Remaining unsolved now for nearly five months are the deaths of Murdaugh’s wife, Maggie, 52, and their son Paul, 22. Murdaugh said he returned to their rural Colleton County home to find them shot to death. Tight-lipped state police have neither named any suspects nor ruled anyone out. Murdaugh has adamantly denied having anything to do with their killings.

The deaths lead to five more criminal investigations into Murdaugh, from whether he stole money from the family’s century-old PMPED Law Firm to the events around his housekeeper’s death and insurance payout to whether he or his family tried to obstruct the investigation into the boat crash.

While the criminal investigations into Murdaugh continue — he also has been charged with trying to arrange his own death so his surviving son could get a $10 million life insurance policy — the civil lawsuits against him are also piling up.

Murdaugh faces at least six lawsuits seeking money as damages, from claims over the 2019 fatal boat crash to allegations he stole accidental death insurance settlements meant for his housekeeper’s sons and money from his family’s century-old law firm to his own brother saying Murdaugh owes him $46,500 on $90,000 loaned in September in part to get Murdaugh into drug rehab.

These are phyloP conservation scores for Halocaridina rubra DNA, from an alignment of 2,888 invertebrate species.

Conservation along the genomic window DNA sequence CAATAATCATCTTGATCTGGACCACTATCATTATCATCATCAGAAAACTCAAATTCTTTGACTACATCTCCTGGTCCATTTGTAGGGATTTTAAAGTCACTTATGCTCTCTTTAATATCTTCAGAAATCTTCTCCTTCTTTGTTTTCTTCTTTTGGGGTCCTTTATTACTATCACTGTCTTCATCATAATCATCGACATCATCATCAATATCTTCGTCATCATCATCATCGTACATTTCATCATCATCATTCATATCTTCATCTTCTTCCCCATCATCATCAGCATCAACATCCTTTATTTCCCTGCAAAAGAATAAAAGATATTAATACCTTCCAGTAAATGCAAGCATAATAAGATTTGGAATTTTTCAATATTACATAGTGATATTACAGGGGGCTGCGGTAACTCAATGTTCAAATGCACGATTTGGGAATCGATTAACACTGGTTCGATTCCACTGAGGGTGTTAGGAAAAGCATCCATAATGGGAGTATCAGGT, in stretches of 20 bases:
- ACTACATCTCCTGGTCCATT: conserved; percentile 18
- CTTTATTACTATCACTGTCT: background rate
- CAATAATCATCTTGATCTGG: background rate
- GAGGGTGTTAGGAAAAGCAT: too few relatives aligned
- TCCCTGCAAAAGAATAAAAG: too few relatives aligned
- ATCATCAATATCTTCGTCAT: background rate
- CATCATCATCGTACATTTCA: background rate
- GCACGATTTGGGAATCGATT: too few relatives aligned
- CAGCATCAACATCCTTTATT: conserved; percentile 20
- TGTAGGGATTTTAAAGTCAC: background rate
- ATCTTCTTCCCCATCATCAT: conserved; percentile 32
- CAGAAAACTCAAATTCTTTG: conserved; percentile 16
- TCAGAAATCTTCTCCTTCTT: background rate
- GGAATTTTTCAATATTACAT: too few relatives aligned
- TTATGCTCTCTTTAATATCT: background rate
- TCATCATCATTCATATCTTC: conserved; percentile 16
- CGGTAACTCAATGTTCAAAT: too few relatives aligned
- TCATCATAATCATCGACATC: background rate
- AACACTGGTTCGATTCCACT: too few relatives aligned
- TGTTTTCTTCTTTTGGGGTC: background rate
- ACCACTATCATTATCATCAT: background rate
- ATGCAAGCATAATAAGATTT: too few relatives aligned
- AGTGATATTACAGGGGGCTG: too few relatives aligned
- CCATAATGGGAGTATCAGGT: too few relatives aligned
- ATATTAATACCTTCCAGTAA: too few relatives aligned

Last week, at least two more lawsuits were filed against Murdaugh looking to collect debts. His old PMPED Law Firm sued, saying they loaned him $470,000 in 2021 and has not been paid back. The law firm has a separate suit against Murdaugh seeking money they said he stole from them. That suit didn’t specify and amount, but legal papers have suggested it is in the millions.

Also Randolph Murdaugh IV sued his brother, saying $90,000 he loaned before his arrest to help his brother make payroll and after the arrest for rehab has not been paid back minus a $43,500 tractor and rotary cutter that court papers said were given to the brother after Alex Murdaugh first tried to sell it.

The Associated Press contributed to this report.